Iran news: Protestors massacred by security forces after consulate burnt down | World | News


security forces shot dead 16 people in the massacre in the southern city of Nassiriya today, according to medical sources. Violence escalated after weeks of protests against what many see as a corrupt Baghdad propped up by

Officials imposed a curfew in the nearby city of Najaf where the consulate was destroyed in what is being seen as the strongest showing of aggression against Iran by Iraqi demonstrators.

The inability of Iraq’s government and political class to deal with the unrest and answer protesters’ demands has fuelled public anger.

Prime Minister Adel Abdul Mahdi has promised electoral and anti-corruption reform but barely begun delivering while security forces have shot dead hundreds of mostly peaceful demonstrators in the streets of Baghdad and southern cities.

The protests, which began in Baghdad on October 1 and have spread through southern cities, are the most complex challenge facing the Shi’ite-dominated ruling class that has controlled state institutions and patronage networks since the 2003 U.S.-led invasion that toppled long-time Sunni ruler Saddam Hussein.

Young, mostly Shi’ite protesters say politicians are corrupt, beholden to foreign powers – especially Iran – and they blame them for a failure to recover from years of conflict despite relative calm since the defeat of Islamic State in 2017.

Security forces opened fire on protesters who had gathered on a bridge in Nassiriya before dawn, medical sources said.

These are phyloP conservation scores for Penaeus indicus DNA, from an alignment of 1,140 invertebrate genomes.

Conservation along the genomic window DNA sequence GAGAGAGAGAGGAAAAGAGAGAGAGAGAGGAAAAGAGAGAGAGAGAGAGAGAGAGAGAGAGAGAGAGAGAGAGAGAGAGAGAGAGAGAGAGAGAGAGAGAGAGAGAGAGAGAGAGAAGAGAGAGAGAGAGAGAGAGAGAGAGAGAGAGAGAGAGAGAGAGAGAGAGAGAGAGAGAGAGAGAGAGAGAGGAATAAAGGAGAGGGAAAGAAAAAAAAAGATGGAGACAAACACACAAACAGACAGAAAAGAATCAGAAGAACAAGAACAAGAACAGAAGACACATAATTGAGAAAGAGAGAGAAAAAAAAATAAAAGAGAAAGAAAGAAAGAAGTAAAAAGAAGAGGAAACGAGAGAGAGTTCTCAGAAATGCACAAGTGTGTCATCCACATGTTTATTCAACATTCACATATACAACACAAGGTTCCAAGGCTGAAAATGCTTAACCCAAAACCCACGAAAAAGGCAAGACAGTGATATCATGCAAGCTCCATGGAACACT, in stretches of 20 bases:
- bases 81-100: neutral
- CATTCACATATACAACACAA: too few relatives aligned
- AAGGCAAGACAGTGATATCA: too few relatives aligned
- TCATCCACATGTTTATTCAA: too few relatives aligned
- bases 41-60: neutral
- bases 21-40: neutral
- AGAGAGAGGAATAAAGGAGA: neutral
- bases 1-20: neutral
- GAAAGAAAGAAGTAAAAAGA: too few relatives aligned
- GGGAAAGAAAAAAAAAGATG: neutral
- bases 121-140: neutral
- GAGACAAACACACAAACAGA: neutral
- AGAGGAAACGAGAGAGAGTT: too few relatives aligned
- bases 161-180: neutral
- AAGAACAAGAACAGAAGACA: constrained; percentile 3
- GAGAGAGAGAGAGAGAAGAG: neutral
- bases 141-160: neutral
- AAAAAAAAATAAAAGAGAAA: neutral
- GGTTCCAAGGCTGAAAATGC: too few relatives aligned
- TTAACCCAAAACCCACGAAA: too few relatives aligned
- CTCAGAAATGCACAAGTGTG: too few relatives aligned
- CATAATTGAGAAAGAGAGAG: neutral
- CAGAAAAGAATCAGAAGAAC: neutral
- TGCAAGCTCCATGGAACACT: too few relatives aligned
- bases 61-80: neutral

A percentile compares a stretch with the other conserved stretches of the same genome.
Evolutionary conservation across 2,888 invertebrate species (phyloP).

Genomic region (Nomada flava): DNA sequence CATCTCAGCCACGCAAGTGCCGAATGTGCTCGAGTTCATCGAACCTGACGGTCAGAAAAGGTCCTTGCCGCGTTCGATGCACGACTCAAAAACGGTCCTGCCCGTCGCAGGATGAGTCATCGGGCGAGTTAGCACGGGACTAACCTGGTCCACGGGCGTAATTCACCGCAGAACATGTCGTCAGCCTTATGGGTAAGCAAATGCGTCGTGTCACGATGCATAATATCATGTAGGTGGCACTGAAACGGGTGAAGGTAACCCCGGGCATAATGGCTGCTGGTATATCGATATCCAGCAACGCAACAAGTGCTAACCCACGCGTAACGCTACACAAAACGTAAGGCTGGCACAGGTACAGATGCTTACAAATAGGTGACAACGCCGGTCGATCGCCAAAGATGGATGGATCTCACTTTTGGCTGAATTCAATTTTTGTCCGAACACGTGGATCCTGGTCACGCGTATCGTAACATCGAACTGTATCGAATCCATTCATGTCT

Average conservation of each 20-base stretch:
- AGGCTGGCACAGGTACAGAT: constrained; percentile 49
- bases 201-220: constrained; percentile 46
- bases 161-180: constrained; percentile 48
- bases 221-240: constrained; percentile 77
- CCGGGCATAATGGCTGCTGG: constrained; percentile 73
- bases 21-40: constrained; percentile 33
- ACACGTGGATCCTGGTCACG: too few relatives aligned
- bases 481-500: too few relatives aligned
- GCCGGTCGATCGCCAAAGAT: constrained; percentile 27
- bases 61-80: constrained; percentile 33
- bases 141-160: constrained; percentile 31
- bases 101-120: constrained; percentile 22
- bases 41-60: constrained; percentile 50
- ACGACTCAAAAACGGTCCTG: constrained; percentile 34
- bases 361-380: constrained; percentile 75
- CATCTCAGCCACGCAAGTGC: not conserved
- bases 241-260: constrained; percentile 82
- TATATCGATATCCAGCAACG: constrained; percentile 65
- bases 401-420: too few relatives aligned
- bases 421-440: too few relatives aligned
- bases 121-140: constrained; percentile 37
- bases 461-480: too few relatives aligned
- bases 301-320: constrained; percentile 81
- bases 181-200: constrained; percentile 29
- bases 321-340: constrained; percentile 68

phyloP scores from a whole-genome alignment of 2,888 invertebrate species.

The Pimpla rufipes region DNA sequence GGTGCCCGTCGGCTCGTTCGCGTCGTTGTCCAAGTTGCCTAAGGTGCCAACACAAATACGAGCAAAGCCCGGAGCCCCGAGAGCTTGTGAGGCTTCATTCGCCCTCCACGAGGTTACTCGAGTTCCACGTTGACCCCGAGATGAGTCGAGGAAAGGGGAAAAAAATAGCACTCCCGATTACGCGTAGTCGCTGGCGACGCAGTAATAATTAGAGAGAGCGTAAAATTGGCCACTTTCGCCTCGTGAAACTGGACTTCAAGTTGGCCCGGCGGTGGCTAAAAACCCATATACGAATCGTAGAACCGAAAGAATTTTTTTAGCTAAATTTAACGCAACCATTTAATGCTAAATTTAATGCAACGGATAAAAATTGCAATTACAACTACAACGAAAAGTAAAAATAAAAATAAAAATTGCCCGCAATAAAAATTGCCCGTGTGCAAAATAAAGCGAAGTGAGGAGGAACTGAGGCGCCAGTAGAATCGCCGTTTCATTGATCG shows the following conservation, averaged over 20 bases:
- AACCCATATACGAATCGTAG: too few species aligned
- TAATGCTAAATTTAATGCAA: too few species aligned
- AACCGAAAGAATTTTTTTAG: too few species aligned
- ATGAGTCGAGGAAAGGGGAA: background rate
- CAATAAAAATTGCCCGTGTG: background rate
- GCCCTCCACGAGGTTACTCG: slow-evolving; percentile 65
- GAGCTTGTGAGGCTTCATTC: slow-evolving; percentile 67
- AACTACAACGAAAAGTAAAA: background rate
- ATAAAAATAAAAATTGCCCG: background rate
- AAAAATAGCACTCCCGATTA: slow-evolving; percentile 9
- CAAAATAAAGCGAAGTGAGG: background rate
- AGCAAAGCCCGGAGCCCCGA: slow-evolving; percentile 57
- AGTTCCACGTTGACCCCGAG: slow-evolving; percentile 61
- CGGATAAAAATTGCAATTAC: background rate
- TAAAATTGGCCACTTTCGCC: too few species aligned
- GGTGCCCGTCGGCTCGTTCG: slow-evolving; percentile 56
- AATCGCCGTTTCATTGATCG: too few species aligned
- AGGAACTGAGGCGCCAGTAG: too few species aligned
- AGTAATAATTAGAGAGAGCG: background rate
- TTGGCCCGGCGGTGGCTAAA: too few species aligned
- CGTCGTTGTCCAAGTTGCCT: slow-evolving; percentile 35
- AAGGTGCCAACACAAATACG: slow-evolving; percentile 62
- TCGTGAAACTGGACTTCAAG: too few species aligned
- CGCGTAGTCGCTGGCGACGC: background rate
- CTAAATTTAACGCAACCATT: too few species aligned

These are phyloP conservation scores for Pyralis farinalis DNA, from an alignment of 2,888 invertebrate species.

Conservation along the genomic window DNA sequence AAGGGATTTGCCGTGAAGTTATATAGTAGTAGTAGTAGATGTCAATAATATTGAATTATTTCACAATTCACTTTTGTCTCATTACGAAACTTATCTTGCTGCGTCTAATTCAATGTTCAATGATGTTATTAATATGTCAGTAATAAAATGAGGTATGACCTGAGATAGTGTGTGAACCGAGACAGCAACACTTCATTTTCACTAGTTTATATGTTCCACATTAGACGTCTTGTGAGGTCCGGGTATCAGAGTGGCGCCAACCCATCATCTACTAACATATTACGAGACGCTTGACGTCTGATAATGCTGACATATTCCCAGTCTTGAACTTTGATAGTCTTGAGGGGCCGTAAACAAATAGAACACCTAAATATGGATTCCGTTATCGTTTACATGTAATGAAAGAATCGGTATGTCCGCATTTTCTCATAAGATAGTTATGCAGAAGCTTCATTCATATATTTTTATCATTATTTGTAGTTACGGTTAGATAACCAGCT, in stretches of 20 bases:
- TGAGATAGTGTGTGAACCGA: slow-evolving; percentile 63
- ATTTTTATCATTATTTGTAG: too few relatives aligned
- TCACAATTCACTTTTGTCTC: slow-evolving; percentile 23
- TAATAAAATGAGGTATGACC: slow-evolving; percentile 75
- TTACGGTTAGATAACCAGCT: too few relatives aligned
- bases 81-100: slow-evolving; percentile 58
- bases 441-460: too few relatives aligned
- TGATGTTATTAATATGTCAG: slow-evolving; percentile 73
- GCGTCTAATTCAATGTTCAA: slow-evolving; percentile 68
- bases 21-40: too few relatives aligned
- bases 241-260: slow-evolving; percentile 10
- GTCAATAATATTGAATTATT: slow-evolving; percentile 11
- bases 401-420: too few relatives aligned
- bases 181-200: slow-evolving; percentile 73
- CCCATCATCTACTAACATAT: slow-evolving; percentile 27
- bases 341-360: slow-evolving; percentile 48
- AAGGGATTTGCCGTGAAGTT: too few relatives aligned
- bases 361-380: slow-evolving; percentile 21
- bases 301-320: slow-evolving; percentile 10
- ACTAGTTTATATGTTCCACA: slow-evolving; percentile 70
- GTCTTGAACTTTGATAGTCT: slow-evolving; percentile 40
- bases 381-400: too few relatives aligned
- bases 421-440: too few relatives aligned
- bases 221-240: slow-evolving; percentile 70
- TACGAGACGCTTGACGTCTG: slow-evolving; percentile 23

Sixteen were killed and dozens wounded, they said. A curfew was imposed in Najaf after protesters stormed and set fire to the Iranian consulate late on Wednesday. Businesses and government offices remained closed in the city, state media reported.

 

“The burning of the consulate last night was a brave act and a reaction from the Iraqi people – we don’t want the Iranians,” said Ali, a protester in Najaf. “There will be revenge from Iran I’m sure, they’re still here and the security forces are going

to keep shooting us.”

A protester who witnessed the burning of the consulate said security forces had opened fire to try to stop it.

He said: “All the riot police in Najaf and the security forces started shooting at us, as if we were burning Iraq as a whole.”

The military commander of the Popular Mobilisation Forces (PMF), an umbrella grouping of paramilitary groups whose most powerful factions are close to Tehran, said the groups would use full force against anyone trying to attack Iraq’s most powerful Shi’ite cleric, who is based in Najaf.

“We will cut the hand of anyone trying to get near (Grand Ayatollah Ali) al-Sistani,” commander Abu Mahdi al-Muhandis said in a statement on the PMF website. Observers said the events in Najaf would likely bring a tough response, rather than pushing the government into enacting reforms.

“Apart from casual statements … the government has not announced any plan (or) given any clear account of what measures it will take,” said Dhiaa al-Asadi, advisor to powerful populist cleric Moqtada al-Sadr. “Initiatives are going to be scarce.”



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